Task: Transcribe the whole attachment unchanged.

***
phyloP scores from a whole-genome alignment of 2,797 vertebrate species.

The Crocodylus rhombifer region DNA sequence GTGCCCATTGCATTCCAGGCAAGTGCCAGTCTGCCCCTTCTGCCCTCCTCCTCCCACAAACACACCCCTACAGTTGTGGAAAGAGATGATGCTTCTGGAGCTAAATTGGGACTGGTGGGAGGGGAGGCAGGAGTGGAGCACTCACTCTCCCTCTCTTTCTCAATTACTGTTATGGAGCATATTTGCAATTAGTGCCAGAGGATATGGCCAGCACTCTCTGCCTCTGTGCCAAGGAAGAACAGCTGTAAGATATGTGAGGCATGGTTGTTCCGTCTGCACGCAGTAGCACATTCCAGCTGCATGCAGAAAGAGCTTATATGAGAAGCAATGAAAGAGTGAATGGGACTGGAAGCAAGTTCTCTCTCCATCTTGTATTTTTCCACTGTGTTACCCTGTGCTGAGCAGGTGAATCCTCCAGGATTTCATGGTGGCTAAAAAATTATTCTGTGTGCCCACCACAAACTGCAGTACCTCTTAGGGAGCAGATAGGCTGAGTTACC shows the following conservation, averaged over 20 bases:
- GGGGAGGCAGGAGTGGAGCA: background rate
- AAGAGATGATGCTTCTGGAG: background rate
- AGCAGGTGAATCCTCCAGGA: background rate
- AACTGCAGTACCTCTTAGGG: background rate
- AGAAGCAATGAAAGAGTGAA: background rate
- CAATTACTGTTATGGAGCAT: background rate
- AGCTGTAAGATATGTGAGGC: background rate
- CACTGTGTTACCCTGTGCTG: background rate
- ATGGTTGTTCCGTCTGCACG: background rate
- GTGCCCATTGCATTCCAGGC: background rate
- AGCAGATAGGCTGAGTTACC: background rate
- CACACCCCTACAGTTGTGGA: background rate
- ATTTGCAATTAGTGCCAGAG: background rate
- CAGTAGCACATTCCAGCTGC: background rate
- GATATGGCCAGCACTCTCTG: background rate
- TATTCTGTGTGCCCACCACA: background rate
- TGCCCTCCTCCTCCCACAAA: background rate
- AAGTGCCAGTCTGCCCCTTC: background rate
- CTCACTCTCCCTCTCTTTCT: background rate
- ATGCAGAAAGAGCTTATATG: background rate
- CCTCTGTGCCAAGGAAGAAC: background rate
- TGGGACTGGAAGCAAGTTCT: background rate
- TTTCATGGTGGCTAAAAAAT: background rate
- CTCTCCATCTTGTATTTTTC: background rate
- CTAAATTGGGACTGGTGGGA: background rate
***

phyloP scores from a whole-genome alignment of 2,797 vertebrate species.

The Crocodylus rhombifer region DNA sequence GTGCCCATTGCATTCCAGGCAAGTGCCAGTCTGCCCCTTCTGCCCTCCTCCTCCCACAAACACACCCCTACAGTTGTGGAAAGAGATGATGCTTCTGGAGCTAAATTGGGACTGGTGGGAGGGGAGGCAGGAGTGGAGCACTCACTCTCCCTCTCTTTCTCAATTACTGTTATGGAGCATATTTGCAATTAGTGCCAGAGGATATGGCCAGCACTCTCTGCCTCTGTGCCAAGGAAGAACAGCTGTAAGATATGTGAGGCATGGTTGTTCCGTCTGCACGCAGTAGCACATTCCAGCTGCATGCAGAAAGAGCTTATATGAGAAGCAATGAAAGAGTGAATGGGACTGGAAGCAAGTTCTCTCTCCATCTTGTATTTTTCCACTGTGTTACCCTGTGCTGAGCAGGTGAATCCTCCAGGATTTCATGGTGGCTAAAAAATTATTCTGTGTGCCCACCACAAACTGCAGTACCTCTTAGGGAGCAGATAGGCTGAGTTACC shows the following conservation, averaged over 20 bases:
- GGGGAGGCAGGAGTGGAGCA: background rate
- AAGAGATGATGCTTCTGGAG: background rate
- AGCAGGTGAATCCTCCAGGA: background rate
- AACTGCAGTACCTCTTAGGG: background rate
- AGAAGCAATGAAAGAGTGAA: background rate
- CAATTACTGTTATGGAGCAT: background rate
- AGCTGTAAGATATGTGAGGC: background rate
- CACTGTGTTACCCTGTGCTG: background rate
- ATGGTTGTTCCGTCTGCACG: background rate
- GTGCCCATTGCATTCCAGGC: background rate
- AGCAGATAGGCTGAGTTACC: background rate
- CACACCCCTACAGTTGTGGA: background rate
- ATTTGCAATTAGTGCCAGAG: background rate
- CAGTAGCACATTCCAGCTGC: background rate
- GATATGGCCAGCACTCTCTG: background rate
- TATTCTGTGTGCCCACCACA: background rate
- TGCCCTCCTCCTCCCACAAA: background rate
- AAGTGCCAGTCTGCCCCTTC: background rate
- CTCACTCTCCCTCTCTTTCT: background rate
- ATGCAGAAAGAGCTTATATG: background rate
- CCTCTGTGCCAAGGAAGAAC: background rate
- TGGGACTGGAAGCAAGTTCT: background rate
- TTTCATGGTGGCTAAAAAAT: background rate
- CTCTCCATCTTGTATTTTTC: background rate
- CTAAATTGGGACTGGTGGGA: background rate